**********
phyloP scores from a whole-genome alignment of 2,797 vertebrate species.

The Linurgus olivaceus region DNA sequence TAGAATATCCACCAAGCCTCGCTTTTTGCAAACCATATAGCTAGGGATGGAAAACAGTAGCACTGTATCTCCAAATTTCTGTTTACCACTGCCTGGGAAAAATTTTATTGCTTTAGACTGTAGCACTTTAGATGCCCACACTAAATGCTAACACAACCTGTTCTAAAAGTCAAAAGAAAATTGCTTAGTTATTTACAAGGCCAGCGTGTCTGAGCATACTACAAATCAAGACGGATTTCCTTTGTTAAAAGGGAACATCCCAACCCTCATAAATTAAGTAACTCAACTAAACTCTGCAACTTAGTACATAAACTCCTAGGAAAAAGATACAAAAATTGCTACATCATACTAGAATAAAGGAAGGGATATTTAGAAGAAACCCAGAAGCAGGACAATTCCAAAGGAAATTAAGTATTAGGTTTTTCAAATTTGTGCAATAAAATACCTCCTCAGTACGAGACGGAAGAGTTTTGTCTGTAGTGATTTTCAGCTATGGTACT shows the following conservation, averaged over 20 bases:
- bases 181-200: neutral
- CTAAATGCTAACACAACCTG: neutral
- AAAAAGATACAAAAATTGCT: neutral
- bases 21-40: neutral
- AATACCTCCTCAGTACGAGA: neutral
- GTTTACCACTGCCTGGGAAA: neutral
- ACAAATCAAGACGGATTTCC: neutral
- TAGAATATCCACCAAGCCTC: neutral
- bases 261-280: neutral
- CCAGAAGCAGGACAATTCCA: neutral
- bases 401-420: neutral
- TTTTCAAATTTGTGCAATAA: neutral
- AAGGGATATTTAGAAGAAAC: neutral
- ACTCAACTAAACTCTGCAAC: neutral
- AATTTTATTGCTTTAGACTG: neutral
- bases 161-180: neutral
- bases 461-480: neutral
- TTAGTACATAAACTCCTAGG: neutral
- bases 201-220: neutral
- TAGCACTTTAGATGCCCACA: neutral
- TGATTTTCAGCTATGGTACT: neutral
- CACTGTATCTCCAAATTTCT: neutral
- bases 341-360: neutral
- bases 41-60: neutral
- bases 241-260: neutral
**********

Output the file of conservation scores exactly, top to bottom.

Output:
phyloP scores from a whole-genome alignment of 2,797 vertebrate species.

The Linurgus olivaceus region DNA sequence TAGAATATCCACCAAGCCTCGCTTTTTGCAAACCATATAGCTAGGGATGGAAAACAGTAGCACTGTATCTCCAAATTTCTGTTTACCACTGCCTGGGAAAAATTTTATTGCTTTAGACTGTAGCACTTTAGATGCCCACACTAAATGCTAACACAACCTGTTCTAAAAGTCAAAAGAAAATTGCTTAGTTATTTACAAGGCCAGCGTGTCTGAGCATACTACAAATCAAGACGGATTTCCTTTGTTAAAAGGGAACATCCCAACCCTCATAAATTAAGTAACTCAACTAAACTCTGCAACTTAGTACATAAACTCCTAGGAAAAAGATACAAAAATTGCTACATCATACTAGAATAAAGGAAGGGATATTTAGAAGAAACCCAGAAGCAGGACAATTCCAAAGGAAATTAAGTATTAGGTTTTTCAAATTTGTGCAATAAAATACCTCCTCAGTACGAGACGGAAGAGTTTTGTCTGTAGTGATTTTCAGCTATGGTACT shows the following conservation, averaged over 20 bases:
- bases 181-200: neutral
- CTAAATGCTAACACAACCTG: neutral
- AAAAAGATACAAAAATTGCT: neutral
- bases 21-40: neutral
- AATACCTCCTCAGTACGAGA: neutral
- GTTTACCACTGCCTGGGAAA: neutral
- ACAAATCAAGACGGATTTCC: neutral
- TAGAATATCCACCAAGCCTC: neutral
- bases 261-280: neutral
- CCAGAAGCAGGACAATTCCA: neutral
- bases 401-420: neutral
- TTTTCAAATTTGTGCAATAA: neutral
- AAGGGATATTTAGAAGAAAC: neutral
- ACTCAACTAAACTCTGCAAC: neutral
- AATTTTATTGCTTTAGACTG: neutral
- bases 161-180: neutral
- bases 461-480: neutral
- TTAGTACATAAACTCCTAGG: neutral
- bases 201-220: neutral
- TAGCACTTTAGATGCCCACA: neutral
- TGATTTTCAGCTATGGTACT: neutral
- CACTGTATCTCCAAATTTCT: neutral
- bases 341-360: neutral
- bases 41-60: neutral
- bases 241-260: neutral